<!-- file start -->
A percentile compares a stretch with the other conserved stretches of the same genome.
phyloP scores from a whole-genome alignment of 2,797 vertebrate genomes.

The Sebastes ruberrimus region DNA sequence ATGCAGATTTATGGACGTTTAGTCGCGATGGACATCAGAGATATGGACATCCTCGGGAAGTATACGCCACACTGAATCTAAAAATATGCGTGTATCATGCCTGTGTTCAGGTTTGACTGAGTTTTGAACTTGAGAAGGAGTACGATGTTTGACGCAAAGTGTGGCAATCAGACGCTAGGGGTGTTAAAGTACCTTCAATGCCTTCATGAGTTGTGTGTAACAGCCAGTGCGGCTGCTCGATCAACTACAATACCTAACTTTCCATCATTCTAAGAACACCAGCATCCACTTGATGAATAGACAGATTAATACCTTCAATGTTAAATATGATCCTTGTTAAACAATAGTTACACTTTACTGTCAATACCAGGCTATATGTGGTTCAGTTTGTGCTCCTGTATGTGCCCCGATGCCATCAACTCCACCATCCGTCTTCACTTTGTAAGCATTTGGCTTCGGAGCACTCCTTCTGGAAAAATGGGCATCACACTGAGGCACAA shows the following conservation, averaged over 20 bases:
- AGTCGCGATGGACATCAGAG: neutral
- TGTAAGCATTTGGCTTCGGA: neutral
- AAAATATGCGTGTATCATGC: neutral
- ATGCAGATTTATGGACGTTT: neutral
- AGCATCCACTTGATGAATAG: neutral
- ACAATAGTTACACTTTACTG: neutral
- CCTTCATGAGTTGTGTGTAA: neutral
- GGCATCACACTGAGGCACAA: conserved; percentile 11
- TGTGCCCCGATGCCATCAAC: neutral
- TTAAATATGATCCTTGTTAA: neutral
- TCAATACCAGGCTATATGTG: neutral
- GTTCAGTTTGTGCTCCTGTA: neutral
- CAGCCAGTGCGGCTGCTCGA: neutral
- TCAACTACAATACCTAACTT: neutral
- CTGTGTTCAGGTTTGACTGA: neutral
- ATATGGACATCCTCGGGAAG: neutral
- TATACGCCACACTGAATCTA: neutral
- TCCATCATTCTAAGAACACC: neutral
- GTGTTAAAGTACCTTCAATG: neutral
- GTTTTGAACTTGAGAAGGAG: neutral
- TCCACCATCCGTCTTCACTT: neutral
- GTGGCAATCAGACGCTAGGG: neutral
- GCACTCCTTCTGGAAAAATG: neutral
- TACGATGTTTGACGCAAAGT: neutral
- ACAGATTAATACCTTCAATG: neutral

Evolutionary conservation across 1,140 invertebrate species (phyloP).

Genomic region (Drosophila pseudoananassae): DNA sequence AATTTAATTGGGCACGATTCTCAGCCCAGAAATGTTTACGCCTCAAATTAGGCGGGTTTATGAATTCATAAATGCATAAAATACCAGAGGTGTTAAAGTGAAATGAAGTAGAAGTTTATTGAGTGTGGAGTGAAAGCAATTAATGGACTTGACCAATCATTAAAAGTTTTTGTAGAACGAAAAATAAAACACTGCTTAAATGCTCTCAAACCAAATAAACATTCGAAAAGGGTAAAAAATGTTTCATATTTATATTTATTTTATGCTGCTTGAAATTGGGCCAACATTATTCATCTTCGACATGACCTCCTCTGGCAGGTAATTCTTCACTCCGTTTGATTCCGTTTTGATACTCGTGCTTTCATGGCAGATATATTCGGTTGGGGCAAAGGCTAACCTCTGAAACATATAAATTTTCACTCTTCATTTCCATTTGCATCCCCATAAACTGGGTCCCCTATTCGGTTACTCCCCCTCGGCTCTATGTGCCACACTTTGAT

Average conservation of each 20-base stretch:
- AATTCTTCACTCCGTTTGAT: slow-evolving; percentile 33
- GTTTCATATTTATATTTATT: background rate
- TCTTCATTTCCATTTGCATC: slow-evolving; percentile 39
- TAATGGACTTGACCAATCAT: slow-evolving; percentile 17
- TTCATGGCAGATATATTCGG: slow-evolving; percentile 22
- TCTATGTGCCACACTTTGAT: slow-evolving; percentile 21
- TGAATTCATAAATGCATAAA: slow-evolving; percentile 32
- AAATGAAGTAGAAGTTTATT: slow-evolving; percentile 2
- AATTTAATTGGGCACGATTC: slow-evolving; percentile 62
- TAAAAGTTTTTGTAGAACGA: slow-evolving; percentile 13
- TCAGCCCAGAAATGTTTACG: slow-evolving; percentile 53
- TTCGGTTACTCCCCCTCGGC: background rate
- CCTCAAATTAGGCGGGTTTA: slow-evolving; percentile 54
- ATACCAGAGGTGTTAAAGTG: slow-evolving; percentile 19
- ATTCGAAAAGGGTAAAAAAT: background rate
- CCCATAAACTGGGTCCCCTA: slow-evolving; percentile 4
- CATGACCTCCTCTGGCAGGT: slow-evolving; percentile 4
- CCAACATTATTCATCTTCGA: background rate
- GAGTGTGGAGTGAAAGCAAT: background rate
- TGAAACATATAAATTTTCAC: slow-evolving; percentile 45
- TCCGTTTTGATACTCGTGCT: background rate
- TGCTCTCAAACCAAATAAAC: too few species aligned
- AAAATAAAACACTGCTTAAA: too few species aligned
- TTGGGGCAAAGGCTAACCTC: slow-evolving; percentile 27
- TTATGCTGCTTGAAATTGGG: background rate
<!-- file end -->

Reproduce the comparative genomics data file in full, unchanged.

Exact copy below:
A percentile compares a stretch with the other conserved stretches of the same genome.
phyloP scores from a whole-genome alignment of 2,797 vertebrate genomes.

The Sebastes ruberrimus region DNA sequence ATGCAGATTTATGGACGTTTAGTCGCGATGGACATCAGAGATATGGACATCCTCGGGAAGTATACGCCACACTGAATCTAAAAATATGCGTGTATCATGCCTGTGTTCAGGTTTGACTGAGTTTTGAACTTGAGAAGGAGTACGATGTTTGACGCAAAGTGTGGCAATCAGACGCTAGGGGTGTTAAAGTACCTTCAATGCCTTCATGAGTTGTGTGTAACAGCCAGTGCGGCTGCTCGATCAACTACAATACCTAACTTTCCATCATTCTAAGAACACCAGCATCCACTTGATGAATAGACAGATTAATACCTTCAATGTTAAATATGATCCTTGTTAAACAATAGTTACACTTTACTGTCAATACCAGGCTATATGTGGTTCAGTTTGTGCTCCTGTATGTGCCCCGATGCCATCAACTCCACCATCCGTCTTCACTTTGTAAGCATTTGGCTTCGGAGCACTCCTTCTGGAAAAATGGGCATCACACTGAGGCACAA shows the following conservation, averaged over 20 bases:
- AGTCGCGATGGACATCAGAG: neutral
- TGTAAGCATTTGGCTTCGGA: neutral
- AAAATATGCGTGTATCATGC: neutral
- ATGCAGATTTATGGACGTTT: neutral
- AGCATCCACTTGATGAATAG: neutral
- ACAATAGTTACACTTTACTG: neutral
- CCTTCATGAGTTGTGTGTAA: neutral
- GGCATCACACTGAGGCACAA: conserved; percentile 11
- TGTGCCCCGATGCCATCAAC: neutral
- TTAAATATGATCCTTGTTAA: neutral
- TCAATACCAGGCTATATGTG: neutral
- GTTCAGTTTGTGCTCCTGTA: neutral
- CAGCCAGTGCGGCTGCTCGA: neutral
- TCAACTACAATACCTAACTT: neutral
- CTGTGTTCAGGTTTGACTGA: neutral
- ATATGGACATCCTCGGGAAG: neutral
- TATACGCCACACTGAATCTA: neutral
- TCCATCATTCTAAGAACACC: neutral
- GTGTTAAAGTACCTTCAATG: neutral
- GTTTTGAACTTGAGAAGGAG: neutral
- TCCACCATCCGTCTTCACTT: neutral
- GTGGCAATCAGACGCTAGGG: neutral
- GCACTCCTTCTGGAAAAATG: neutral
- TACGATGTTTGACGCAAAGT: neutral
- ACAGATTAATACCTTCAATG: neutral

Evolutionary conservation across 1,140 invertebrate species (phyloP).

Genomic region (Drosophila pseudoananassae): DNA sequence AATTTAATTGGGCACGATTCTCAGCCCAGAAATGTTTACGCCTCAAATTAGGCGGGTTTATGAATTCATAAATGCATAAAATACCAGAGGTGTTAAAGTGAAATGAAGTAGAAGTTTATTGAGTGTGGAGTGAAAGCAATTAATGGACTTGACCAATCATTAAAAGTTTTTGTAGAACGAAAAATAAAACACTGCTTAAATGCTCTCAAACCAAATAAACATTCGAAAAGGGTAAAAAATGTTTCATATTTATATTTATTTTATGCTGCTTGAAATTGGGCCAACATTATTCATCTTCGACATGACCTCCTCTGGCAGGTAATTCTTCACTCCGTTTGATTCCGTTTTGATACTCGTGCTTTCATGGCAGATATATTCGGTTGGGGCAAAGGCTAACCTCTGAAACATATAAATTTTCACTCTTCATTTCCATTTGCATCCCCATAAACTGGGTCCCCTATTCGGTTACTCCCCCTCGGCTCTATGTGCCACACTTTGAT

Average conservation of each 20-base stretch:
- AATTCTTCACTCCGTTTGAT: slow-evolving; percentile 33
- GTTTCATATTTATATTTATT: background rate
- TCTTCATTTCCATTTGCATC: slow-evolving; percentile 39
- TAATGGACTTGACCAATCAT: slow-evolving; percentile 17
- TTCATGGCAGATATATTCGG: slow-evolving; percentile 22
- TCTATGTGCCACACTTTGAT: slow-evolving; percentile 21
- TGAATTCATAAATGCATAAA: slow-evolving; percentile 32
- AAATGAAGTAGAAGTTTATT: slow-evolving; percentile 2
- AATTTAATTGGGCACGATTC: slow-evolving; percentile 62
- TAAAAGTTTTTGTAGAACGA: slow-evolving; percentile 13
- TCAGCCCAGAAATGTTTACG: slow-evolving; percentile 53
- TTCGGTTACTCCCCCTCGGC: background rate
- CCTCAAATTAGGCGGGTTTA: slow-evolving; percentile 54
- ATACCAGAGGTGTTAAAGTG: slow-evolving; percentile 19
- ATTCGAAAAGGGTAAAAAAT: background rate
- CCCATAAACTGGGTCCCCTA: slow-evolving; percentile 4
- CATGACCTCCTCTGGCAGGT: slow-evolving; percentile 4
- CCAACATTATTCATCTTCGA: background rate
- GAGTGTGGAGTGAAAGCAAT: background rate
- TGAAACATATAAATTTTCAC: slow-evolving; percentile 45
- TCCGTTTTGATACTCGTGCT: background rate
- TGCTCTCAAACCAAATAAAC: too few species aligned
- AAAATAAAACACTGCTTAAA: too few species aligned
- TTGGGGCAAAGGCTAACCTC: slow-evolving; percentile 27
- TTATGCTGCTTGAAATTGGG: background rate